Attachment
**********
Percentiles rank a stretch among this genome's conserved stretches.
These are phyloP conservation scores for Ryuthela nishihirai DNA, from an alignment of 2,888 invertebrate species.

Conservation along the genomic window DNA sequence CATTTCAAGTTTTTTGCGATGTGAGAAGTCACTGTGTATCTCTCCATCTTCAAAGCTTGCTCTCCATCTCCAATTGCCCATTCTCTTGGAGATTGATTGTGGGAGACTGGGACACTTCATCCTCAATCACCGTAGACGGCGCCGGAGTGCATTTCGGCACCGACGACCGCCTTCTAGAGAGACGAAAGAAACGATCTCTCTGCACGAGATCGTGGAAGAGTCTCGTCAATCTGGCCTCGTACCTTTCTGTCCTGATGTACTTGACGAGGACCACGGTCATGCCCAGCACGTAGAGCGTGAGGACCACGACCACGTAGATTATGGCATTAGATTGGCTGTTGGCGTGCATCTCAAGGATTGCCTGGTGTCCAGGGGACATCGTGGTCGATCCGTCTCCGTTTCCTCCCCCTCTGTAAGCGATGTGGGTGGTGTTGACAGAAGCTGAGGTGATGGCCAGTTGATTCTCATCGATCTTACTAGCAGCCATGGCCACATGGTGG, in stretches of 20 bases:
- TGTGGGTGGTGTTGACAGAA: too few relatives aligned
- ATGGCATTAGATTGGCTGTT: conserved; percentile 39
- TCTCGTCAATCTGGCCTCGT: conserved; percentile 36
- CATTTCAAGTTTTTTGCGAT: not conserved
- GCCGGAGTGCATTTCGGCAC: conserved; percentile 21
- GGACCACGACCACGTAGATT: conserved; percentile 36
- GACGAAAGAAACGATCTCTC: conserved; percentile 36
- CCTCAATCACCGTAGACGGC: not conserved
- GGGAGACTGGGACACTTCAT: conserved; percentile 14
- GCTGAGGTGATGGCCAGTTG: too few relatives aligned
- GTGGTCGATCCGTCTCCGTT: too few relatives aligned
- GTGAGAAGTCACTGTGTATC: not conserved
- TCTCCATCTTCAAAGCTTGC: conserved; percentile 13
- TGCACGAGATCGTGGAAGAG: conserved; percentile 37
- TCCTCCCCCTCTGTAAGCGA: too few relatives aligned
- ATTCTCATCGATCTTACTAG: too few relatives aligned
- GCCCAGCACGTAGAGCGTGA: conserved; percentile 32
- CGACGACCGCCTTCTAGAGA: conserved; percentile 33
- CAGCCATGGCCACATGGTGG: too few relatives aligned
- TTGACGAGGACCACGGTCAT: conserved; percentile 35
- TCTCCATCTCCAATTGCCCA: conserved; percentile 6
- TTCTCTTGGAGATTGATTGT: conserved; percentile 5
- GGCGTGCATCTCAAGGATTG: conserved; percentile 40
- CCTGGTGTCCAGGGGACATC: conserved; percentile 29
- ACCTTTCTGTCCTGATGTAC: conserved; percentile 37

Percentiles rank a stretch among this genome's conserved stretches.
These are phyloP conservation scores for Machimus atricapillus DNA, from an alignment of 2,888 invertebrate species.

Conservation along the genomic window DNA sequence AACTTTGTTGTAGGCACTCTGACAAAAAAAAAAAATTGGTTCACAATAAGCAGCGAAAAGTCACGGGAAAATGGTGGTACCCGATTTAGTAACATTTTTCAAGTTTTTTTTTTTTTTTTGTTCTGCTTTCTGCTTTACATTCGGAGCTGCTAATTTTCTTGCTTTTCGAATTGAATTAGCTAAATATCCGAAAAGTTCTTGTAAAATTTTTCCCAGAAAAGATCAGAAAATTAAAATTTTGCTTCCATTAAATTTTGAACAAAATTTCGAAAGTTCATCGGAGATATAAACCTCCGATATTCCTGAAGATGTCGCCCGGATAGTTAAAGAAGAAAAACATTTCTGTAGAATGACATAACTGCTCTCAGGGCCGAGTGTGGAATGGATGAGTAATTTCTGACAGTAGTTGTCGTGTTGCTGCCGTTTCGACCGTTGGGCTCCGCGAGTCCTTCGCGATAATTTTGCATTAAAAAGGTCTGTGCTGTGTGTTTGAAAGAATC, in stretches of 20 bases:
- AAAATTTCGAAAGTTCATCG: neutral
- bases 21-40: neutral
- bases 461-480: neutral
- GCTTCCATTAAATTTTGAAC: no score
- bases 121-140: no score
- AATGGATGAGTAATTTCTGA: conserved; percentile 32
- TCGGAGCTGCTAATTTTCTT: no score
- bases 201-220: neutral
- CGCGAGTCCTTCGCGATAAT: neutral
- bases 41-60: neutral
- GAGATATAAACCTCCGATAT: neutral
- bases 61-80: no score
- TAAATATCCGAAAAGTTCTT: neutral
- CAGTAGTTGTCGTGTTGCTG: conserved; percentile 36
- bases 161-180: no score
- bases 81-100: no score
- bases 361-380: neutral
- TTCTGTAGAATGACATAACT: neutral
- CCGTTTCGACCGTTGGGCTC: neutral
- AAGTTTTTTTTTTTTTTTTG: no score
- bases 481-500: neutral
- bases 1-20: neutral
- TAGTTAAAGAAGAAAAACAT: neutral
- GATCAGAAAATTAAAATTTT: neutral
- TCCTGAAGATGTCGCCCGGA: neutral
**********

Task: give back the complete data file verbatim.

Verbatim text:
Percentiles rank a stretch among this genome's conserved stretches.
These are phyloP conservation scores for Ryuthela nishihirai DNA, from an alignment of 2,888 invertebrate species.

Conservation along the genomic window DNA sequence CATTTCAAGTTTTTTGCGATGTGAGAAGTCACTGTGTATCTCTCCATCTTCAAAGCTTGCTCTCCATCTCCAATTGCCCATTCTCTTGGAGATTGATTGTGGGAGACTGGGACACTTCATCCTCAATCACCGTAGACGGCGCCGGAGTGCATTTCGGCACCGACGACCGCCTTCTAGAGAGACGAAAGAAACGATCTCTCTGCACGAGATCGTGGAAGAGTCTCGTCAATCTGGCCTCGTACCTTTCTGTCCTGATGTACTTGACGAGGACCACGGTCATGCCCAGCACGTAGAGCGTGAGGACCACGACCACGTAGATTATGGCATTAGATTGGCTGTTGGCGTGCATCTCAAGGATTGCCTGGTGTCCAGGGGACATCGTGGTCGATCCGTCTCCGTTTCCTCCCCCTCTGTAAGCGATGTGGGTGGTGTTGACAGAAGCTGAGGTGATGGCCAGTTGATTCTCATCGATCTTACTAGCAGCCATGGCCACATGGTGG, in stretches of 20 bases:
- TGTGGGTGGTGTTGACAGAA: too few relatives aligned
- ATGGCATTAGATTGGCTGTT: conserved; percentile 39
- TCTCGTCAATCTGGCCTCGT: conserved; percentile 36
- CATTTCAAGTTTTTTGCGAT: not conserved
- GCCGGAGTGCATTTCGGCAC: conserved; percentile 21
- GGACCACGACCACGTAGATT: conserved; percentile 36
- GACGAAAGAAACGATCTCTC: conserved; percentile 36
- CCTCAATCACCGTAGACGGC: not conserved
- GGGAGACTGGGACACTTCAT: conserved; percentile 14
- GCTGAGGTGATGGCCAGTTG: too few relatives aligned
- GTGGTCGATCCGTCTCCGTT: too few relatives aligned
- GTGAGAAGTCACTGTGTATC: not conserved
- TCTCCATCTTCAAAGCTTGC: conserved; percentile 13
- TGCACGAGATCGTGGAAGAG: conserved; percentile 37
- TCCTCCCCCTCTGTAAGCGA: too few relatives aligned
- ATTCTCATCGATCTTACTAG: too few relatives aligned
- GCCCAGCACGTAGAGCGTGA: conserved; percentile 32
- CGACGACCGCCTTCTAGAGA: conserved; percentile 33
- CAGCCATGGCCACATGGTGG: too few relatives aligned
- TTGACGAGGACCACGGTCAT: conserved; percentile 35
- TCTCCATCTCCAATTGCCCA: conserved; percentile 6
- TTCTCTTGGAGATTGATTGT: conserved; percentile 5
- GGCGTGCATCTCAAGGATTG: conserved; percentile 40
- CCTGGTGTCCAGGGGACATC: conserved; percentile 29
- ACCTTTCTGTCCTGATGTAC: conserved; percentile 37

Percentiles rank a stretch among this genome's conserved stretches.
These are phyloP conservation scores for Machimus atricapillus DNA, from an alignment of 2,888 invertebrate species.

Conservation along the genomic window DNA sequence AACTTTGTTGTAGGCACTCTGACAAAAAAAAAAAATTGGTTCACAATAAGCAGCGAAAAGTCACGGGAAAATGGTGGTACCCGATTTAGTAACATTTTTCAAGTTTTTTTTTTTTTTTTGTTCTGCTTTCTGCTTTACATTCGGAGCTGCTAATTTTCTTGCTTTTCGAATTGAATTAGCTAAATATCCGAAAAGTTCTTGTAAAATTTTTCCCAGAAAAGATCAGAAAATTAAAATTTTGCTTCCATTAAATTTTGAACAAAATTTCGAAAGTTCATCGGAGATATAAACCTCCGATATTCCTGAAGATGTCGCCCGGATAGTTAAAGAAGAAAAACATTTCTGTAGAATGACATAACTGCTCTCAGGGCCGAGTGTGGAATGGATGAGTAATTTCTGACAGTAGTTGTCGTGTTGCTGCCGTTTCGACCGTTGGGCTCCGCGAGTCCTTCGCGATAATTTTGCATTAAAAAGGTCTGTGCTGTGTGTTTGAAAGAATC, in stretches of 20 bases:
- AAAATTTCGAAAGTTCATCG: neutral
- bases 21-40: neutral
- bases 461-480: neutral
- GCTTCCATTAAATTTTGAAC: no score
- bases 121-140: no score
- AATGGATGAGTAATTTCTGA: conserved; percentile 32
- TCGGAGCTGCTAATTTTCTT: no score
- bases 201-220: neutral
- CGCGAGTCCTTCGCGATAAT: neutral
- bases 41-60: neutral
- GAGATATAAACCTCCGATAT: neutral
- bases 61-80: no score
- TAAATATCCGAAAAGTTCTT: neutral
- CAGTAGTTGTCGTGTTGCTG: conserved; percentile 36
- bases 161-180: no score
- bases 81-100: no score
- bases 361-380: neutral
- TTCTGTAGAATGACATAACT: neutral
- CCGTTTCGACCGTTGGGCTC: neutral
- AAGTTTTTTTTTTTTTTTTG: no score
- bases 481-500: neutral
- bases 1-20: neutral
- TAGTTAAAGAAGAAAAACAT: neutral
- GATCAGAAAATTAAAATTTT: neutral
- TCCTGAAGATGTCGCCCGGA: neutral